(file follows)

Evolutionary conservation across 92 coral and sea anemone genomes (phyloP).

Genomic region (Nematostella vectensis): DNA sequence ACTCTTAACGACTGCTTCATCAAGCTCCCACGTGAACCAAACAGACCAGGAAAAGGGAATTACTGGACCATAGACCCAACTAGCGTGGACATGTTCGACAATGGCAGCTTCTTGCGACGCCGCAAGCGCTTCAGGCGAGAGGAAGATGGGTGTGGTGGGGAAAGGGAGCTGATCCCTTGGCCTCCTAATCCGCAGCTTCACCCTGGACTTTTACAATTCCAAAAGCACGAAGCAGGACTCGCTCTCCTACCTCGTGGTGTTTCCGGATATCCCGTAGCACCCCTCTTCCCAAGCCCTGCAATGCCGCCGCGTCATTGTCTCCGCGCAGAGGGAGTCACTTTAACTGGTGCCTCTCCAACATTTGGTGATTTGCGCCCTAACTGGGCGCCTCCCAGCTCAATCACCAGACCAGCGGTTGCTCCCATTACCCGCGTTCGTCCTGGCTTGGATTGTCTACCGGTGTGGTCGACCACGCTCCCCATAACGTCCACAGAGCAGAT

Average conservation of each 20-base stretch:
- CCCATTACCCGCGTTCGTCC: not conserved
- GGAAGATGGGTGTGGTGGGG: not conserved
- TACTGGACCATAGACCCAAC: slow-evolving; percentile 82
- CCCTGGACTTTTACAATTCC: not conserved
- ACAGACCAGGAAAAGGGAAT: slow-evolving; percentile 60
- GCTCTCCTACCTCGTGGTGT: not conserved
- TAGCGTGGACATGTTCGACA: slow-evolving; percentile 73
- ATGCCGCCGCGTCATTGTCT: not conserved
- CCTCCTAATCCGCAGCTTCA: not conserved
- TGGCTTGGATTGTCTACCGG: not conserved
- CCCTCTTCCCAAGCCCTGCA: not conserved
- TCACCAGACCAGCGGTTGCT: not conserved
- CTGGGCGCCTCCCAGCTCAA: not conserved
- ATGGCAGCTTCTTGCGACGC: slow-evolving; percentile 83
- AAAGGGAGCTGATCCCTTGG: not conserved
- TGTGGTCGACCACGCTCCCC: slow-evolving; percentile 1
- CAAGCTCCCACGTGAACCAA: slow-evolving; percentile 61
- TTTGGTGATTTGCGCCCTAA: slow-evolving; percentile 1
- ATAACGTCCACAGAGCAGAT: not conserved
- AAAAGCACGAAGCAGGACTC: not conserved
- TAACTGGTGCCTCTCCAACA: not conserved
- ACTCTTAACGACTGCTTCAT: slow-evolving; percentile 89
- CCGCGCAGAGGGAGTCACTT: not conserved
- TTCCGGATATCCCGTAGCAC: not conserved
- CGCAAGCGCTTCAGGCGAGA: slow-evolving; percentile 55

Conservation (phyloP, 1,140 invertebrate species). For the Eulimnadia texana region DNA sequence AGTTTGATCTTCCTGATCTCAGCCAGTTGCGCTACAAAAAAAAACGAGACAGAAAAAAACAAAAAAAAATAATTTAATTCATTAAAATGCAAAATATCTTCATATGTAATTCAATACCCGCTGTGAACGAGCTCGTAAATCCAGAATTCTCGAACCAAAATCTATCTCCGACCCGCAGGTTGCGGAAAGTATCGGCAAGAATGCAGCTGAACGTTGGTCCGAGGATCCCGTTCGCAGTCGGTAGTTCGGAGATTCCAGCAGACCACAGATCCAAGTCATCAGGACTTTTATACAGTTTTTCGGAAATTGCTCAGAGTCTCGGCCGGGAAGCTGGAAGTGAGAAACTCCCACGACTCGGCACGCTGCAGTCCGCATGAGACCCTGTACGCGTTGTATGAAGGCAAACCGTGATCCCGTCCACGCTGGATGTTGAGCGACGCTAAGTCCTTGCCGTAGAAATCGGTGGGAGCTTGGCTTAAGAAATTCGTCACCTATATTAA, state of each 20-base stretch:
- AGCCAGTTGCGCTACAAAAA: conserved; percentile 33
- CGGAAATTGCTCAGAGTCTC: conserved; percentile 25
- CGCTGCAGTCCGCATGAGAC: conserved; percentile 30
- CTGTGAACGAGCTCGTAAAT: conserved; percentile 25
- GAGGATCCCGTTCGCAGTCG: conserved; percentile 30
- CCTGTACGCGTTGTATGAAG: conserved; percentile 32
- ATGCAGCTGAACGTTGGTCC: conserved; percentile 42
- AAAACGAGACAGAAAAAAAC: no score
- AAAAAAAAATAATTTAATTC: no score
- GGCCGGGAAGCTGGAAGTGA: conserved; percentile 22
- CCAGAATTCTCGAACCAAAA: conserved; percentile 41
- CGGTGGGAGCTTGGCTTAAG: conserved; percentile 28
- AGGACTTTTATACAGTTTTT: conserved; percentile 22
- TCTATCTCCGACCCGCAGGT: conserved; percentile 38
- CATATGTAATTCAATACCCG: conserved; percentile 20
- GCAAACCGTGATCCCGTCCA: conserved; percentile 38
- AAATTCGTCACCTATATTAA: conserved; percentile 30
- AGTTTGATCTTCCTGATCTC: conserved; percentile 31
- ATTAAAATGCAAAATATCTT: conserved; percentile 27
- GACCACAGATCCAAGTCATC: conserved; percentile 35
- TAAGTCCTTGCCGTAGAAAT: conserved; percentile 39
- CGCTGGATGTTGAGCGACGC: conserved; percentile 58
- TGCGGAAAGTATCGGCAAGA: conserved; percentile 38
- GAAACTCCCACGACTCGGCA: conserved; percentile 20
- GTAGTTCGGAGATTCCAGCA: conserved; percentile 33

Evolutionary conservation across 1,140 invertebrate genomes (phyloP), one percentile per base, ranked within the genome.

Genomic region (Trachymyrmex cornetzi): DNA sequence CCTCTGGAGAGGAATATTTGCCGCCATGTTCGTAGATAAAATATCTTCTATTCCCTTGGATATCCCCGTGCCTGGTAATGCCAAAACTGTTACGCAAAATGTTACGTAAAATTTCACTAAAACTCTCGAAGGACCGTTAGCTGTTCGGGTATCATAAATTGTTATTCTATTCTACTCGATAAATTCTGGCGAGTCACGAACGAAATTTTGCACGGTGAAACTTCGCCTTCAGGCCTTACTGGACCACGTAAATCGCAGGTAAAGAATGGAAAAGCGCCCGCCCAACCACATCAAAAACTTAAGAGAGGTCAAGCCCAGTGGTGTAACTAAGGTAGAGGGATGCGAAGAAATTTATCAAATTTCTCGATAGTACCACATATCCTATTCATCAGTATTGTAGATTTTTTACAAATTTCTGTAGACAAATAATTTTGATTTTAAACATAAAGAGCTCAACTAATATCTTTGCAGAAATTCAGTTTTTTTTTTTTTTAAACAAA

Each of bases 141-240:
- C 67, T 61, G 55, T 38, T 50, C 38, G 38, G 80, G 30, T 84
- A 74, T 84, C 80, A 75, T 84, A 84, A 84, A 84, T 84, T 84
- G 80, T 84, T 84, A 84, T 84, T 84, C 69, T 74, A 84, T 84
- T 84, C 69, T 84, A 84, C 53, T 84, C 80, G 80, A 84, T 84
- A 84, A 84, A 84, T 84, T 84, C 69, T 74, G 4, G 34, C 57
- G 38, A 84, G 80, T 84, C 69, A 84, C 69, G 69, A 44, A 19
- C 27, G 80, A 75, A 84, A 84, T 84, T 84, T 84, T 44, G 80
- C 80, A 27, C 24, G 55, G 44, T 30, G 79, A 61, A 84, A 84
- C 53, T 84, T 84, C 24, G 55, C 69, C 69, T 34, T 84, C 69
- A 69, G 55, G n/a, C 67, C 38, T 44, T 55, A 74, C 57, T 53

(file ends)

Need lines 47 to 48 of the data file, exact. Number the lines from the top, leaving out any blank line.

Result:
- AGTTTGATCTTCCTGATCTC: conserved; percentile 31
- ATTAAAATGCAAAATATCTT: conserved; percentile 27